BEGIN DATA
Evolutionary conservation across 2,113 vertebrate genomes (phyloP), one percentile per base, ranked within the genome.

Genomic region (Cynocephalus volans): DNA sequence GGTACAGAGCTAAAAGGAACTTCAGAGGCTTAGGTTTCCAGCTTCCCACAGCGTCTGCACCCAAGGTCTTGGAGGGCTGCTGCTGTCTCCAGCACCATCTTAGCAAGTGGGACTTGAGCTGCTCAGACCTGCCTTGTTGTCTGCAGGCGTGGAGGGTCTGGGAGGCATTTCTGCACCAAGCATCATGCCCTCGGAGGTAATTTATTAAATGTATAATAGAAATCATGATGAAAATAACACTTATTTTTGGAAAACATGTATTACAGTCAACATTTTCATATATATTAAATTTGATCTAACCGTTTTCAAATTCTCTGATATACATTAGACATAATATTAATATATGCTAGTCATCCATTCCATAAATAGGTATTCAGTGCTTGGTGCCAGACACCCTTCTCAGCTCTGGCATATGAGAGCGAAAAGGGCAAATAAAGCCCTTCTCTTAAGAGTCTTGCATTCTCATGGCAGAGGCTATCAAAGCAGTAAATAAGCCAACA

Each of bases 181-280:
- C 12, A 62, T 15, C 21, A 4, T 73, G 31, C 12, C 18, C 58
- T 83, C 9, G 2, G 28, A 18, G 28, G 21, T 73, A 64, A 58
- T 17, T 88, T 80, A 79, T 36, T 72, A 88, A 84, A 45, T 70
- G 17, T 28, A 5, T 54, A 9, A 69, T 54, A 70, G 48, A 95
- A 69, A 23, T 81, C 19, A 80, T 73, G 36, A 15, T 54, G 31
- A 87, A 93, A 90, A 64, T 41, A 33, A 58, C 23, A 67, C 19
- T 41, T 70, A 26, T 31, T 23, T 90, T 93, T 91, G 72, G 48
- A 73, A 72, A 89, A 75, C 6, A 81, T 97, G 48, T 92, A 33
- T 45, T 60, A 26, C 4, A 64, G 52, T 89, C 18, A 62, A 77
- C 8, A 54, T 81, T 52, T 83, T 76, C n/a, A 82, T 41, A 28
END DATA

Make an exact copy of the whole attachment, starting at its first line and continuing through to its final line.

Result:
Evolutionary conservation across 2,113 vertebrate genomes (phyloP), one percentile per base, ranked within the genome.

Genomic region (Cynocephalus volans): DNA sequence GGTACAGAGCTAAAAGGAACTTCAGAGGCTTAGGTTTCCAGCTTCCCACAGCGTCTGCACCCAAGGTCTTGGAGGGCTGCTGCTGTCTCCAGCACCATCTTAGCAAGTGGGACTTGAGCTGCTCAGACCTGCCTTGTTGTCTGCAGGCGTGGAGGGTCTGGGAGGCATTTCTGCACCAAGCATCATGCCCTCGGAGGTAATTTATTAAATGTATAATAGAAATCATGATGAAAATAACACTTATTTTTGGAAAACATGTATTACAGTCAACATTTTCATATATATTAAATTTGATCTAACCGTTTTCAAATTCTCTGATATACATTAGACATAATATTAATATATGCTAGTCATCCATTCCATAAATAGGTATTCAGTGCTTGGTGCCAGACACCCTTCTCAGCTCTGGCATATGAGAGCGAAAAGGGCAAATAAAGCCCTTCTCTTAAGAGTCTTGCATTCTCATGGCAGAGGCTATCAAAGCAGTAAATAAGCCAACA

Each of bases 181-280:
- C 12, A 62, T 15, C 21, A 4, T 73, G 31, C 12, C 18, C 58
- T 83, C 9, G 2, G 28, A 18, G 28, G 21, T 73, A 64, A 58
- T 17, T 88, T 80, A 79, T 36, T 72, A 88, A 84, A 45, T 70
- G 17, T 28, A 5, T 54, A 9, A 69, T 54, A 70, G 48, A 95
- A 69, A 23, T 81, C 19, A 80, T 73, G 36, A 15, T 54, G 31
- A 87, A 93, A 90, A 64, T 41, A 33, A 58, C 23, A 67, C 19
- T 41, T 70, A 26, T 31, T 23, T 90, T 93, T 91, G 72, G 48
- A 73, A 72, A 89, A 75, C 6, A 81, T 97, G 48, T 92, A 33
- T 45, T 60, A 26, C 4, A 64, G 52, T 89, C 18, A 62, A 77
- C 8, A 54, T 81, T 52, T 83, T 76, C n/a, A 82, T 41, A 28